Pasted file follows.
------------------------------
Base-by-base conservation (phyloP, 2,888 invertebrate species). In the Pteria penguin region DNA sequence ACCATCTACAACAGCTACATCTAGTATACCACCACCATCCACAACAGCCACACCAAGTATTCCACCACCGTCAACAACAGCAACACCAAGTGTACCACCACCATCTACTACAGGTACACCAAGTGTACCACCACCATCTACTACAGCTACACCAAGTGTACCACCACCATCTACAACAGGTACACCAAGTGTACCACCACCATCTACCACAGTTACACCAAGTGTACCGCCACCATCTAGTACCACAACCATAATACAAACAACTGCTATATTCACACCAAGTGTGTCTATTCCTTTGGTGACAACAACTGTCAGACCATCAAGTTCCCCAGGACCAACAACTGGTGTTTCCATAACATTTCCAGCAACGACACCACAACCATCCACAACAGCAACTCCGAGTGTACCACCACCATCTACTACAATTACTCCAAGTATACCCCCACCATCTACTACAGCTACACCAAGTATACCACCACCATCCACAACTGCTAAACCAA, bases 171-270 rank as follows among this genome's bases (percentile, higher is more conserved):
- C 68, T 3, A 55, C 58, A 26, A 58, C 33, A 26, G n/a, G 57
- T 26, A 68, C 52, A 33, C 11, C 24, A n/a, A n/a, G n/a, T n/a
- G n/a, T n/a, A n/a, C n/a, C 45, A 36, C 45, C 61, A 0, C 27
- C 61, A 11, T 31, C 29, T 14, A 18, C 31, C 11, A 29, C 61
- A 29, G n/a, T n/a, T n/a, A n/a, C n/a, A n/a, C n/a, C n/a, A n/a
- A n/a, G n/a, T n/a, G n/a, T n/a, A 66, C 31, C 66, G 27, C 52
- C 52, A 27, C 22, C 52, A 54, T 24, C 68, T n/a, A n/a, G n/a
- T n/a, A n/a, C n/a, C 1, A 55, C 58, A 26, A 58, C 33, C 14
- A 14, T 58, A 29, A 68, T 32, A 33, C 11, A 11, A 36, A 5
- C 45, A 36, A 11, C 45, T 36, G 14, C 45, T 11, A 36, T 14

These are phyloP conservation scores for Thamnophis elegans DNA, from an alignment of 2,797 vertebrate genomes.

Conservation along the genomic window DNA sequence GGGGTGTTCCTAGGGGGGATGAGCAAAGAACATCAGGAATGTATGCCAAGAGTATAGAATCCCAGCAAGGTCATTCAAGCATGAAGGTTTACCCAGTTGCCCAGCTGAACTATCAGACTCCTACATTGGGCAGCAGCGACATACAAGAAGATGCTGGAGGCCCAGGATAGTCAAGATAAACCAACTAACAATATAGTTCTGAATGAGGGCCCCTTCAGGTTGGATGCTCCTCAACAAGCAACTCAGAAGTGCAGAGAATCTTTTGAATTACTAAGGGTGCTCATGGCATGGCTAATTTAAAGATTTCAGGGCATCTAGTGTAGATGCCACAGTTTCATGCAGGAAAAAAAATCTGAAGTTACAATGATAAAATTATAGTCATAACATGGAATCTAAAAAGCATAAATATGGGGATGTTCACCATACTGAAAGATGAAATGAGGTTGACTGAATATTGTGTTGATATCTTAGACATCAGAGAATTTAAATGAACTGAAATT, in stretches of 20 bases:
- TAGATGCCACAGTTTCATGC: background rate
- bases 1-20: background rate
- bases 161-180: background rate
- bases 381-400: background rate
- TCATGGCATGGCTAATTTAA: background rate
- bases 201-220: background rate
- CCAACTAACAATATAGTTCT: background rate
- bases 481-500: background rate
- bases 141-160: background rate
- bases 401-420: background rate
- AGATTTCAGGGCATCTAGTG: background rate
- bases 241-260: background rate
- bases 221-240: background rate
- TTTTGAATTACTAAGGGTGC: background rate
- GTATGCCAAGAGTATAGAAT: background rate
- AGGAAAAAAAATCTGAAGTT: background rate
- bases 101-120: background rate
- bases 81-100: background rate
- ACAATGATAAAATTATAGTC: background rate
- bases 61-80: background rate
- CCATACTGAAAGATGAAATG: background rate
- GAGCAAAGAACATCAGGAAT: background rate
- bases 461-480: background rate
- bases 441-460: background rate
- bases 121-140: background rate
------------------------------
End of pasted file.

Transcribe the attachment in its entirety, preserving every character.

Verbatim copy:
Base-by-base conservation (phyloP, 2,888 invertebrate species). In the Pteria penguin region DNA sequence ACCATCTACAACAGCTACATCTAGTATACCACCACCATCCACAACAGCCACACCAAGTATTCCACCACCGTCAACAACAGCAACACCAAGTGTACCACCACCATCTACTACAGGTACACCAAGTGTACCACCACCATCTACTACAGCTACACCAAGTGTACCACCACCATCTACAACAGGTACACCAAGTGTACCACCACCATCTACCACAGTTACACCAAGTGTACCGCCACCATCTAGTACCACAACCATAATACAAACAACTGCTATATTCACACCAAGTGTGTCTATTCCTTTGGTGACAACAACTGTCAGACCATCAAGTTCCCCAGGACCAACAACTGGTGTTTCCATAACATTTCCAGCAACGACACCACAACCATCCACAACAGCAACTCCGAGTGTACCACCACCATCTACTACAATTACTCCAAGTATACCCCCACCATCTACTACAGCTACACCAAGTATACCACCACCATCCACAACTGCTAAACCAA, bases 171-270 rank as follows among this genome's bases (percentile, higher is more conserved):
- C 68, T 3, A 55, C 58, A 26, A 58, C 33, A 26, G n/a, G 57
- T 26, A 68, C 52, A 33, C 11, C 24, A n/a, A n/a, G n/a, T n/a
- G n/a, T n/a, A n/a, C n/a, C 45, A 36, C 45, C 61, A 0, C 27
- C 61, A 11, T 31, C 29, T 14, A 18, C 31, C 11, A 29, C 61
- A 29, G n/a, T n/a, T n/a, A n/a, C n/a, A n/a, C n/a, C n/a, A n/a
- A n/a, G n/a, T n/a, G n/a, T n/a, A 66, C 31, C 66, G 27, C 52
- C 52, A 27, C 22, C 52, A 54, T 24, C 68, T n/a, A n/a, G n/a
- T n/a, A n/a, C n/a, C 1, A 55, C 58, A 26, A 58, C 33, C 14
- A 14, T 58, A 29, A 68, T 32, A 33, C 11, A 11, A 36, A 5
- C 45, A 36, A 11, C 45, T 36, G 14, C 45, T 11, A 36, T 14

These are phyloP conservation scores for Thamnophis elegans DNA, from an alignment of 2,797 vertebrate genomes.

Conservation along the genomic window DNA sequence GGGGTGTTCCTAGGGGGGATGAGCAAAGAACATCAGGAATGTATGCCAAGAGTATAGAATCCCAGCAAGGTCATTCAAGCATGAAGGTTTACCCAGTTGCCCAGCTGAACTATCAGACTCCTACATTGGGCAGCAGCGACATACAAGAAGATGCTGGAGGCCCAGGATAGTCAAGATAAACCAACTAACAATATAGTTCTGAATGAGGGCCCCTTCAGGTTGGATGCTCCTCAACAAGCAACTCAGAAGTGCAGAGAATCTTTTGAATTACTAAGGGTGCTCATGGCATGGCTAATTTAAAGATTTCAGGGCATCTAGTGTAGATGCCACAGTTTCATGCAGGAAAAAAAATCTGAAGTTACAATGATAAAATTATAGTCATAACATGGAATCTAAAAAGCATAAATATGGGGATGTTCACCATACTGAAAGATGAAATGAGGTTGACTGAATATTGTGTTGATATCTTAGACATCAGAGAATTTAAATGAACTGAAATT, in stretches of 20 bases:
- TAGATGCCACAGTTTCATGC: background rate
- bases 1-20: background rate
- bases 161-180: background rate
- bases 381-400: background rate
- TCATGGCATGGCTAATTTAA: background rate
- bases 201-220: background rate
- CCAACTAACAATATAGTTCT: background rate
- bases 481-500: background rate
- bases 141-160: background rate
- bases 401-420: background rate
- AGATTTCAGGGCATCTAGTG: background rate
- bases 241-260: background rate
- bases 221-240: background rate
- TTTTGAATTACTAAGGGTGC: background rate
- GTATGCCAAGAGTATAGAAT: background rate
- AGGAAAAAAAATCTGAAGTT: background rate
- bases 101-120: background rate
- bases 81-100: background rate
- ACAATGATAAAATTATAGTC: background rate
- bases 61-80: background rate
- CCATACTGAAAGATGAAATG: background rate
- GAGCAAAGAACATCAGGAAT: background rate
- bases 461-480: background rate
- bases 441-460: background rate
- bases 121-140: background rate